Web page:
A more common and easier way to hide the gun would be to describe it along with a good deal of other unimportant items that seem to relate. Placing a hunting rifle in a den filled with animal heads would not be unusual, and the author describing it could just easily be saying, “Look at this place of death.” Describing the gun as a form of decoration, going into great detail about a lot of the different items hanging from the wall, or placing it in a situation it would be expected to be there are all ways of concealing the writer’s true motive. Of course, though easiest to insert into a story without needing to change or add anything, this is also one of the least foolproof ways, being that it is not always what you are describing, but the way you are describing it.
A good example would be, “John walked into the room and stared. The walls were filled with every item known to man. The picture frames seemed to be pushing each other off. Landscapes, posters, medals, plaques, and any other item known to man was hanging thinly. The fireplace mantle was covered with glasses and trophies, a hanging shotgun mounted below the antlers jutting out from the wall.”
Giving John an opinion explained why the author was describing it. He was amazed at all the junk, so therefore he’d be attentive to it. Putting the shotgun as not the only description in its sentence made its importance diminished.
One can also merely do this by giving him more than one of the item in question, stating that he had all kinds of different guns. Because having one gun makes it important, the more he has, the less rare it is, and the less of a big deal. And the house could just as easily be modestly furnished and this technique would still work, one would just have to pay attention to the little details. However, if the author is describing an everyday modern house, perfectly clean and modestly decorated, a gun may be out of place no matter how nonchalant the character plays it up as.
3. Hiding it behind a Magoffin
This is very similar to hiding it behind junk, except in explaining a lot of things in detail, the author explains another object in much more detail.
An object that looks important, but isn’t, is dubbed a Magoffin, a common term used by Alfred Hitchcock. The use of a Magoffin has many abilities in drawing attention away from what the author doesn’t want the readers to note, and it is a useful device in a good number of situations. Magoffins are also often criticized because people don’t like being tricked, and they feel unsatisfied when nothing comes of this “important” moment.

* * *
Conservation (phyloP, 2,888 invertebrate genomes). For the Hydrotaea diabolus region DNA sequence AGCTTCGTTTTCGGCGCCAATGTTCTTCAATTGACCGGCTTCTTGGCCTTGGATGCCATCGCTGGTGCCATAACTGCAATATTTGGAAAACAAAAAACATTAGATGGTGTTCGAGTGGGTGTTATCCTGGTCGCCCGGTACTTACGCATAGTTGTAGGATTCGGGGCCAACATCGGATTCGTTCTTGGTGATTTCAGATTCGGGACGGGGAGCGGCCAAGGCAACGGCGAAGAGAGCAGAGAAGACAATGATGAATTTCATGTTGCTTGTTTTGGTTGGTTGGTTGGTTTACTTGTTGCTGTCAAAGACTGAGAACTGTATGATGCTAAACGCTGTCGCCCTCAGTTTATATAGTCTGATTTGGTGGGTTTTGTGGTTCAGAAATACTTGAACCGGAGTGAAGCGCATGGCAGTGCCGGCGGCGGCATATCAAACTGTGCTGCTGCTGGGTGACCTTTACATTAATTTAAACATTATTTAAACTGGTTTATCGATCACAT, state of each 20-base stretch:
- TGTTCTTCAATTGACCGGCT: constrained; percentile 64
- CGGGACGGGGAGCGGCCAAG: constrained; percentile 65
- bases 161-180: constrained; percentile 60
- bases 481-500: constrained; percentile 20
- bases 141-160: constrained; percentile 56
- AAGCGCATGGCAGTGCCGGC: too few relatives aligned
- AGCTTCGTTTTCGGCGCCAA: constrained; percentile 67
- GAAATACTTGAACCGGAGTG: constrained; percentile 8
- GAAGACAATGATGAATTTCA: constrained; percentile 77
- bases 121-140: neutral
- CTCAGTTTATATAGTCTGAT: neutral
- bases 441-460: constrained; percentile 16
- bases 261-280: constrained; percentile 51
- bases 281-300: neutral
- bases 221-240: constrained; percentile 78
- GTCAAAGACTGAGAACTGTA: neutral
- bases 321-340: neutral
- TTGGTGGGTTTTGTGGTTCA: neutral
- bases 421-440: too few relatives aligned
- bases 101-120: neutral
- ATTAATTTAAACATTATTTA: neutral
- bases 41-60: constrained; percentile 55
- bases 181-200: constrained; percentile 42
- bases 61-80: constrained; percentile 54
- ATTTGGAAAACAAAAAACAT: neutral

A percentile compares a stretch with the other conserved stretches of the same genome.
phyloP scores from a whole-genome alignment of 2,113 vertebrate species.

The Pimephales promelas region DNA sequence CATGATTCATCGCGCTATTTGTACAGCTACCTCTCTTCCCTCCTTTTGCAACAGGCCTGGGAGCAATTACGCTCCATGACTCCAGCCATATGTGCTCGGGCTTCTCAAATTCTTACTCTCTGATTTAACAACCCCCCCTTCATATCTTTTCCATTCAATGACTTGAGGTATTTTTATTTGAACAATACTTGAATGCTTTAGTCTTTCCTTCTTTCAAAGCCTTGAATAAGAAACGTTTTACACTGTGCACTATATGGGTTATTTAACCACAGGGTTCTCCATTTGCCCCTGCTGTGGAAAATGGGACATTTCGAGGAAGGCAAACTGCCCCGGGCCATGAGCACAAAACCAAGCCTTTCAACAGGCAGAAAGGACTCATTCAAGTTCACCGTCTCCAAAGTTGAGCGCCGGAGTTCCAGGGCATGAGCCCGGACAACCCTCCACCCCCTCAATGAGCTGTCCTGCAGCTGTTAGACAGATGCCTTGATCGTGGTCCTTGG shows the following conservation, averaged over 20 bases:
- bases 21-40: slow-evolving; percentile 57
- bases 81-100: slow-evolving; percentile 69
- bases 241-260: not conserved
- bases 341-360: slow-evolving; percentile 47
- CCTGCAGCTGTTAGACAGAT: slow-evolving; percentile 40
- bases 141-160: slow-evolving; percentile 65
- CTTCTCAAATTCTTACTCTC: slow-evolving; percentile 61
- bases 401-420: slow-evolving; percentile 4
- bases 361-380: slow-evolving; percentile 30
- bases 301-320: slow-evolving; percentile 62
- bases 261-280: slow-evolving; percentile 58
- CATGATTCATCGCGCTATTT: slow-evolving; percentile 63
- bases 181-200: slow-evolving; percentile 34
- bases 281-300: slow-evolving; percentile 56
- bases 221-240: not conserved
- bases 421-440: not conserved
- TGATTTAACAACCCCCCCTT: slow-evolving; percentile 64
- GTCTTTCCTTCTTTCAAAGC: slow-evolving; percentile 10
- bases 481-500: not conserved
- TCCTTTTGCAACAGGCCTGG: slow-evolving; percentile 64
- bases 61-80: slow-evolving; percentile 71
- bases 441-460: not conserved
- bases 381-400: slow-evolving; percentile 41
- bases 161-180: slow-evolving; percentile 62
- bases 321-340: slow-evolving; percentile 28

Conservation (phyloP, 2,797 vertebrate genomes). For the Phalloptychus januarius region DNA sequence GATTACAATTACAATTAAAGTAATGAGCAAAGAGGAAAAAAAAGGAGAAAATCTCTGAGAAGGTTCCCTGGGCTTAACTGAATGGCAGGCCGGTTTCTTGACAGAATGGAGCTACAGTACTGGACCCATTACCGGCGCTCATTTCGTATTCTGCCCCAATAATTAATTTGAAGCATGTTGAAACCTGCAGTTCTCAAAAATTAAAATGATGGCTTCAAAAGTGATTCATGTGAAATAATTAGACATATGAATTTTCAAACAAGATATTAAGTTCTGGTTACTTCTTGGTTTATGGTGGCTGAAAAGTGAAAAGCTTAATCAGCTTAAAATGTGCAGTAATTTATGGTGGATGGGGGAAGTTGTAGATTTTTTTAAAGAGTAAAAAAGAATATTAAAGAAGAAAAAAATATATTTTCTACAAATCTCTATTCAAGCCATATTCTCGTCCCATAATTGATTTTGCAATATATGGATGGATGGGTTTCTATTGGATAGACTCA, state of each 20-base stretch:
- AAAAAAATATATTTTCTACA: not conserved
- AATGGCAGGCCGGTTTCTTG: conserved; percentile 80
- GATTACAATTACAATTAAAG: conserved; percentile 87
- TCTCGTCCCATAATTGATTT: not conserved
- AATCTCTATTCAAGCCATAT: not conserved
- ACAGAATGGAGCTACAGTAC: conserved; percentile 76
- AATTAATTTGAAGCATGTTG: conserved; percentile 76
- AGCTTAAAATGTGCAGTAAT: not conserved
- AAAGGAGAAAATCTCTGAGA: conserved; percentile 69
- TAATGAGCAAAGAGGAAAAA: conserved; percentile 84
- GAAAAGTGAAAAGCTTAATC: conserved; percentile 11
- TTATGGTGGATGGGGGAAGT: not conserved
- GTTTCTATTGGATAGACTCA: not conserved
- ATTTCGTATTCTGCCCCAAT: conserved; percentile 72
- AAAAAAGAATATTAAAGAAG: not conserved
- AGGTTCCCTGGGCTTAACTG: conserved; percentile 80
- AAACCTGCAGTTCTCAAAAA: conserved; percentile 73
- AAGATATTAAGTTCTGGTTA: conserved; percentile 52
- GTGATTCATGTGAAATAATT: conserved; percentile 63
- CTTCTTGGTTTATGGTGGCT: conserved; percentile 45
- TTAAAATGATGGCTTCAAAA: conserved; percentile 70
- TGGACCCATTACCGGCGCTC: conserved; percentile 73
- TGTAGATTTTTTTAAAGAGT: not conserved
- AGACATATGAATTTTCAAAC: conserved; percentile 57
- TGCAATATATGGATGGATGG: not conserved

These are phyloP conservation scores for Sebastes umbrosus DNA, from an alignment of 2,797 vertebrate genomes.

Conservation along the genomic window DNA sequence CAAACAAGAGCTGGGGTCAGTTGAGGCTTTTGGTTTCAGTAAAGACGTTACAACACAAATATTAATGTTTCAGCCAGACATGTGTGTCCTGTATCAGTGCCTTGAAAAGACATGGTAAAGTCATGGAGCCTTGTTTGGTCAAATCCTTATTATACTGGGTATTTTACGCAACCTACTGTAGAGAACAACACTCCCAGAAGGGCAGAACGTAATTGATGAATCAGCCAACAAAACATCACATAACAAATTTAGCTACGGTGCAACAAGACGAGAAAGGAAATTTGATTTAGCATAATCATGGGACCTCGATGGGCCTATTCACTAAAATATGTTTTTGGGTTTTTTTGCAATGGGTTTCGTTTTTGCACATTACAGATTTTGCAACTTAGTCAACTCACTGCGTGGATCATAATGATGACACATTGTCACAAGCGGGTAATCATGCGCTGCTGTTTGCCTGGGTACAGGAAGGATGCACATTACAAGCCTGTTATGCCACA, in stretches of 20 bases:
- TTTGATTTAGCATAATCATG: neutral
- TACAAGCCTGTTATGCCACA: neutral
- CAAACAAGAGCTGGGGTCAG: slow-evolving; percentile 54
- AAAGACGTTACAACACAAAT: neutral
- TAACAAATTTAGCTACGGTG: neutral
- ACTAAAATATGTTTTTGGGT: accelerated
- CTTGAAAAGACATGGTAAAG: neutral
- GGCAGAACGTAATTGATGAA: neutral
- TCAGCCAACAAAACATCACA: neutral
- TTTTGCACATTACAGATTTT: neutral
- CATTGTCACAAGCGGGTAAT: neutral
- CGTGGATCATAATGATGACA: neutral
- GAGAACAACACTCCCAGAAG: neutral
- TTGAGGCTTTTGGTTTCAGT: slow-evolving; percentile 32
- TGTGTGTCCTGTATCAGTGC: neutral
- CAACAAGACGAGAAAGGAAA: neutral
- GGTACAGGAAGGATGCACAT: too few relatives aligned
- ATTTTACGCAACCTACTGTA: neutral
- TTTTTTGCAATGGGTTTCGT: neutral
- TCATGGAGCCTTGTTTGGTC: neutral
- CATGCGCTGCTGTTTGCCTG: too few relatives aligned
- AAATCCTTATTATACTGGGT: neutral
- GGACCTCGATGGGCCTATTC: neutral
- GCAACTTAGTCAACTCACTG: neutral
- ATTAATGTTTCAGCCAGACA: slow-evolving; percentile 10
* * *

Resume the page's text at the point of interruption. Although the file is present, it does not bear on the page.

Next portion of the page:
But, when using a Magoffin in terms of Chekov’s gun, the author is essentially hiding the important object behind a trivial object, making the latter seem much more important than it was, leaving the other in obscurity.
For example, “John could not stop staring at the face of the clock. It’s time had only dots instead of numbers, the hands moving about in a way that seemed too slow to be a second. He watched it without even realizing the absorption it held him in, his face gaping in a horrified, awed manner. Nothing told of death the way that clock did. Not the actual gun sitting on the mantle, not his elderly grandfather who glowered at him from the corner. There was something about that machine that frightened him terribly.”
4. Hiding it in an intimate moment
This one is probably the best choice for writing on the grounds that it kills two birds with one stone. It is also using the same idea as the Magoffin, being that one is hiding the point behind something more important, the only difference being that what it is hiding behind, actually is significant. If able, the author can choose to describe the gun for the first time by having it revolve around a pivotal point. With the obvious point of the scene being that the couple kissed for the first time, or the characters are finally told the father is cheating, or whatever the main idea of the scene is, the reader doesn’t very much think to pay attention to descriptive details.
For example, “John and Jenny stared up at his father’s shotgun mounted over the fireplace in silence, neither daring to speak. Jenny looked at the man, wondering what he was thinking. Without meaning to, he glanced over and met her gaze. She smiled at him, and he turned away. She did the same, but now lacing her hand with his. He held tight.”